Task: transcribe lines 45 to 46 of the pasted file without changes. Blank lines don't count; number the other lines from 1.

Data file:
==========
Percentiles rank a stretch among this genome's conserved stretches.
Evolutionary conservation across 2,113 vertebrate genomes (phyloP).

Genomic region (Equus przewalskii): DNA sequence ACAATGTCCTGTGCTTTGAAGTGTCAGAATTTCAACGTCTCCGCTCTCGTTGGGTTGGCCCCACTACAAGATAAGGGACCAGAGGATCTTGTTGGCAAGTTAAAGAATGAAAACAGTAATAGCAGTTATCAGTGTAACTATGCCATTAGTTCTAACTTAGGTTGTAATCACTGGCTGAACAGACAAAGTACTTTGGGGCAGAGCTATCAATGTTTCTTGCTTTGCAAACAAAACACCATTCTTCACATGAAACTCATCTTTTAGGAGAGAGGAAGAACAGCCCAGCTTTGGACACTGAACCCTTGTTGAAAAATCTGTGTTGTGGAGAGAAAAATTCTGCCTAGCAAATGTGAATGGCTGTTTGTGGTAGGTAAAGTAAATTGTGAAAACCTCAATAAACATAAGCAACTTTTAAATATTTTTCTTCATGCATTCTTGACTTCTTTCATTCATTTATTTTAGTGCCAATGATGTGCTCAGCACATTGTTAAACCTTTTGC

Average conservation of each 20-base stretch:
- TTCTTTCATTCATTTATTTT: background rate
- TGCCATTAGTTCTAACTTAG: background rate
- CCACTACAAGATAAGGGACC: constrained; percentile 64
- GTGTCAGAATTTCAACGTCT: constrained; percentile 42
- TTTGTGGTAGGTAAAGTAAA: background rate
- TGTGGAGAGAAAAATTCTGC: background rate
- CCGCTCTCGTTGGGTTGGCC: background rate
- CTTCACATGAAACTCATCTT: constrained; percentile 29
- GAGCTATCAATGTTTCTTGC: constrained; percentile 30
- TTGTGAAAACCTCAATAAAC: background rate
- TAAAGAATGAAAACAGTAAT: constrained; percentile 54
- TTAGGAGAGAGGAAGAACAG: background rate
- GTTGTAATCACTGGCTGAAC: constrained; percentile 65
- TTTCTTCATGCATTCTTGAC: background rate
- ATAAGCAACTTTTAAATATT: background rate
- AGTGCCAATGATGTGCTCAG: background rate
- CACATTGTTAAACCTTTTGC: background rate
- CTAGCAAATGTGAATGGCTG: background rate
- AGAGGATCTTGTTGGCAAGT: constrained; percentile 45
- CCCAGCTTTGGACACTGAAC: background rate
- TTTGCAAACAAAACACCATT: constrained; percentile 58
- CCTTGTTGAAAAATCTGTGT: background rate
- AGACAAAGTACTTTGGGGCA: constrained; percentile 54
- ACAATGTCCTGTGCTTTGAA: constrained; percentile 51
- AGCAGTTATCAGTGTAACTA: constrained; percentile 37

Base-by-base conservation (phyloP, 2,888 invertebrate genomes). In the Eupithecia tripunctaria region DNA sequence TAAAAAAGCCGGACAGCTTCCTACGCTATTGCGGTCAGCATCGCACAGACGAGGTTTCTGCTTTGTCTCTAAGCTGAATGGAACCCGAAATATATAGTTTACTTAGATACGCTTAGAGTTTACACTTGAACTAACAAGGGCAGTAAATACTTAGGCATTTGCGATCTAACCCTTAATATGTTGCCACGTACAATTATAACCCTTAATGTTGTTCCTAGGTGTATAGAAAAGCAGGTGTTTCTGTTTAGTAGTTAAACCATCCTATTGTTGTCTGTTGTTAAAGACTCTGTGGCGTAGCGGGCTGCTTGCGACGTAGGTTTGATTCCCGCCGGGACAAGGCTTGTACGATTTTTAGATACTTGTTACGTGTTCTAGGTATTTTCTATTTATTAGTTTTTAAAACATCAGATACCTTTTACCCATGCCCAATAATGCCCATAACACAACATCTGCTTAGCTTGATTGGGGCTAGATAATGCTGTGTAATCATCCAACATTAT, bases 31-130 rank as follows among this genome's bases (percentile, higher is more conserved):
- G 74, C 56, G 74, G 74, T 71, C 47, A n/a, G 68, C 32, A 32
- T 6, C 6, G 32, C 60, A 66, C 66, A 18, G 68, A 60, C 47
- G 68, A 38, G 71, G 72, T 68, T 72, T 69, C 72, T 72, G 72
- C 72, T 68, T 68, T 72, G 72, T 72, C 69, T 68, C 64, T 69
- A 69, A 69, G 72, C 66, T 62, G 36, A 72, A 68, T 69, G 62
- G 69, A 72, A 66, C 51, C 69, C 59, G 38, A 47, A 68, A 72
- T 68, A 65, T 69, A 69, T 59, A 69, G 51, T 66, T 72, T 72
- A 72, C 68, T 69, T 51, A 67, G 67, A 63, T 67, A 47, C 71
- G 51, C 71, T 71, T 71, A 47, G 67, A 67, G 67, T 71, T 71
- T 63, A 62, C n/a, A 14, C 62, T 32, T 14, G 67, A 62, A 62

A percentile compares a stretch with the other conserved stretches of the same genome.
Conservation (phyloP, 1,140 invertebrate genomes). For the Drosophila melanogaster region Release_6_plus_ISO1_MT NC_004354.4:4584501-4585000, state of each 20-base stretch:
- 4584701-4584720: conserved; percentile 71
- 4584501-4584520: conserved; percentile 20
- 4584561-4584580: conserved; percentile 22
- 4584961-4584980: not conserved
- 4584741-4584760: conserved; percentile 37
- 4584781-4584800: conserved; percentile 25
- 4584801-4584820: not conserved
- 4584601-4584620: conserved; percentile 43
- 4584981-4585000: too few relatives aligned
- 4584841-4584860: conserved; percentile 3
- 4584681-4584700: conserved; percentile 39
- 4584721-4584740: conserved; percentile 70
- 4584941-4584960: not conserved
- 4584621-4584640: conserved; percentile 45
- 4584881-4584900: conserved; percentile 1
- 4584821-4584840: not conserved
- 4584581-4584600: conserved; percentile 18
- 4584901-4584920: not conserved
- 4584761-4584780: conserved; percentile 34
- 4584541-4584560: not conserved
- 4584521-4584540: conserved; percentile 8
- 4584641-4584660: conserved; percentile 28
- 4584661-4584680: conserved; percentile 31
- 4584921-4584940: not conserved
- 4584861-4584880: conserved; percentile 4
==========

- 4584561-4584580: conserved; percentile 22
- 4584961-4584980: not conserved